“Loyalty to the state, its institutions, its Syrian Arab army and its armed forces is the duty of every citizen. Any intimidation against it, undermining its prestige or its role, or trying to change the structure of state institutions with the aim of weakening it, is a crime punishable by law.
“Political parties express political pluralism and contribute to the formation of the popular will. Any political activity outside the framework of licensed parties is prohibited by law. The creation and financing of parties and organizations is governed by national laws and regulations. Establishing parties, organizations or groupings on the basis of religious, sectarian, regional, ethnic or foreign allegiance is prohibited.”
In response to another paper, entitled, the Work of Institutions, the Damascus delegation presented a document, stating that the title was not a constitutional principle, and thus could not be discussed “before clearly defining the tasks and duties of the legislative, executive and judicial authorities, and the bodies and institutions emanating from them.”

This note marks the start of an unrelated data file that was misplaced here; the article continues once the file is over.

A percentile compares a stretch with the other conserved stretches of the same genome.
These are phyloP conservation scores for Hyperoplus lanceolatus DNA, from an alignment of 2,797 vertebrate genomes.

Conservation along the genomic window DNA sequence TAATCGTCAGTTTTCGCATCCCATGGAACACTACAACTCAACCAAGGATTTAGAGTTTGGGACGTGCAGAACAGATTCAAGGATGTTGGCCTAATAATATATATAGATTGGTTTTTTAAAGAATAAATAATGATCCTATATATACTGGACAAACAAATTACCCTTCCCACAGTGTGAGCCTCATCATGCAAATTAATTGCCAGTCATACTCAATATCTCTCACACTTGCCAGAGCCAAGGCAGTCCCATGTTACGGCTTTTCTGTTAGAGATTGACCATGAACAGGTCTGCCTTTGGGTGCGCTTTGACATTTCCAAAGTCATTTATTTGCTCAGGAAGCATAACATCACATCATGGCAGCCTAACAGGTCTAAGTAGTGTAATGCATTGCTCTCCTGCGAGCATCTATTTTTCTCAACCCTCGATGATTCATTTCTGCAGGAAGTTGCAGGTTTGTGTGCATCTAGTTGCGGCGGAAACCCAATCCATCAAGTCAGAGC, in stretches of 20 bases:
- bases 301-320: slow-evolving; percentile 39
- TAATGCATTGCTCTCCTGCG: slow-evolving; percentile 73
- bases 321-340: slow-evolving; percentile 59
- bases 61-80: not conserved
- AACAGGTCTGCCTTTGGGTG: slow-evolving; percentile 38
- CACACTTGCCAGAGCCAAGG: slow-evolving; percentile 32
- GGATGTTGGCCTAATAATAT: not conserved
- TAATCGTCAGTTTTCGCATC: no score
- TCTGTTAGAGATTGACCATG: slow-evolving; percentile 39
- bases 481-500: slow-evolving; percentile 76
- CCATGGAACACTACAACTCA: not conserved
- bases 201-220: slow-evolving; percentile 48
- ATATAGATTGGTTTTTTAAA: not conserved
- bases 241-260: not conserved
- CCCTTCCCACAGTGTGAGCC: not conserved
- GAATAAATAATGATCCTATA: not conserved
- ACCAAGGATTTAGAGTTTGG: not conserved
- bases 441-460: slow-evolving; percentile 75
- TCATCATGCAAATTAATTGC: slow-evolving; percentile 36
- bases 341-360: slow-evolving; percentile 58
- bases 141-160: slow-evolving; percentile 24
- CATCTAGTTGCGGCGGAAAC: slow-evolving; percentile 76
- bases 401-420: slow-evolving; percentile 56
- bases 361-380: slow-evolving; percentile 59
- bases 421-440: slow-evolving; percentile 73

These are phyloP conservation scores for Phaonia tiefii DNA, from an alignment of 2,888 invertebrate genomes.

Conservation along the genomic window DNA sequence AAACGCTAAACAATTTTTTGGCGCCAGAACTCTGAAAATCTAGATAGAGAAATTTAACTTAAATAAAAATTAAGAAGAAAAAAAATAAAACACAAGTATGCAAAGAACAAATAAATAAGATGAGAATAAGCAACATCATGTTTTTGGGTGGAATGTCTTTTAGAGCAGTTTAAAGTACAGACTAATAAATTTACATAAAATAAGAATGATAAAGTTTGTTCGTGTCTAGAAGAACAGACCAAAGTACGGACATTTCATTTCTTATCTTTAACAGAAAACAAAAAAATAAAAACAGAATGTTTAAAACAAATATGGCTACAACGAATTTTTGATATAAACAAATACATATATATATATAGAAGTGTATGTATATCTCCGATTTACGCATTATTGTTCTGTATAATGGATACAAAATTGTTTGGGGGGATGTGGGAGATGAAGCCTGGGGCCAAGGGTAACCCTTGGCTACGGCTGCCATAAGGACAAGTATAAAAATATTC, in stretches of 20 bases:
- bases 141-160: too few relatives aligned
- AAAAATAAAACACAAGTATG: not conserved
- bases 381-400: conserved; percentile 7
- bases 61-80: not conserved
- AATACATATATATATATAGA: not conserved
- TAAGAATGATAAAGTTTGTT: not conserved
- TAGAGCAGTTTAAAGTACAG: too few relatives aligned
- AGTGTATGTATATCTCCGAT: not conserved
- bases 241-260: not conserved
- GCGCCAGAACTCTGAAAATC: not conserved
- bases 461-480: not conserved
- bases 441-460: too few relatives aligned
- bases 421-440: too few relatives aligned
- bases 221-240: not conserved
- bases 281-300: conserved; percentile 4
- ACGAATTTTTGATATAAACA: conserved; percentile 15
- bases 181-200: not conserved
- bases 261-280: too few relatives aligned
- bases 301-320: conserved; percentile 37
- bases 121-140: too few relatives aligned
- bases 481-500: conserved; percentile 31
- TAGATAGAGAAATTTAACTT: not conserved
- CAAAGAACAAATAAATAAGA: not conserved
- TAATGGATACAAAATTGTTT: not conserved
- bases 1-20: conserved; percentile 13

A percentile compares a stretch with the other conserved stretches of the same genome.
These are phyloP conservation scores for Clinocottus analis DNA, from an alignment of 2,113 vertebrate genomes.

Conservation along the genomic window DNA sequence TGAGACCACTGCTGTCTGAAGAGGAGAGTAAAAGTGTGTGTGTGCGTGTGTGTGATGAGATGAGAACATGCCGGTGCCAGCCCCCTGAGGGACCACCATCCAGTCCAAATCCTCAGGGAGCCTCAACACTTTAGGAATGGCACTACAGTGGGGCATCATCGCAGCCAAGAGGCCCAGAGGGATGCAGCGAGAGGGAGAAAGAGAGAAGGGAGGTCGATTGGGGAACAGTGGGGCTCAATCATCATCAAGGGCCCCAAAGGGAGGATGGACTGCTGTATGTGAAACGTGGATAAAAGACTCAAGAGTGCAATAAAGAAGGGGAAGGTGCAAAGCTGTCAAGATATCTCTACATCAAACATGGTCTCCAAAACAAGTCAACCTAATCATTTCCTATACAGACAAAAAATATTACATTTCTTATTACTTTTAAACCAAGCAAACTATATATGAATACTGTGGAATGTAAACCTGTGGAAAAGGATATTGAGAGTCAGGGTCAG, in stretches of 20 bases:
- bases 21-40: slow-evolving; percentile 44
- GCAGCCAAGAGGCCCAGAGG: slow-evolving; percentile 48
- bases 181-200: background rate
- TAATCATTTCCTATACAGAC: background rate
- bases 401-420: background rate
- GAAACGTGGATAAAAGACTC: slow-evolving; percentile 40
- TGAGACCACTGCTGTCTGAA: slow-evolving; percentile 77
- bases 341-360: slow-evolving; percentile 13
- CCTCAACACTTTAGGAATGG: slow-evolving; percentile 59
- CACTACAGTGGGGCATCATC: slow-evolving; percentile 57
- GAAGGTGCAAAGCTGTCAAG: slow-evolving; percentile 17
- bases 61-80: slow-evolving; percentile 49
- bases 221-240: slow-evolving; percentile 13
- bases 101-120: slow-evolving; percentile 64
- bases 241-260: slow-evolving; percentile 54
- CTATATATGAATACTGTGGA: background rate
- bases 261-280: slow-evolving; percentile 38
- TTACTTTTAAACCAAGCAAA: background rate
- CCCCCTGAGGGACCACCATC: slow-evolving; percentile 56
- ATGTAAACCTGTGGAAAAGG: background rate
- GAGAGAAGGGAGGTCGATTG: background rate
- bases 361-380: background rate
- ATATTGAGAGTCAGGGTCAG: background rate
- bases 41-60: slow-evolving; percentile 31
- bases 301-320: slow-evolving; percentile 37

Tension and Calm
The discussions that were taking place under Russian, American, regional and Western “censorship” saw tense and calm moments, amid an atmosphere that lacked warmth. Participants from Damascus stressed their “refusal of friendship or brotherhood.” There were calls to “focus on the richness of discussion and the evolvement of ideas, even with the lack of willingness to translate the progress of the dialogue into final proposals.”
Pedersen emphasized this last point, as he stated that he became “more optimistic at the end of the last session,” where he noticed a greater desire for discussion, dialogue and hearing opinions.
But he also pointed out that the gap remained wide and that the Committee should be governed by a sense of compromise and constructive engagement aimed at reaching a general agreement of its members, in line with the Terms of Reference and Core Rules of Procedure.
Pedersen said that he would soon seek, after consulting with the two co-chairs, to set the date of the next round in May, and that he would communicate with the government and the Negotiations Commission to develop more practical proposals to improve the process.
“Two-and-a-half years after the launching of the Constitutional Committee – an event that took nearly two years to bring about – there is a clear need for this commitment to be embodied in the Committee’s work, so that substantive issues begin to be bridged, and that the Committee begins to move substantively forward on its mandate to prepare and draft for popular approval a constitutional reform,” the UN envoy stated.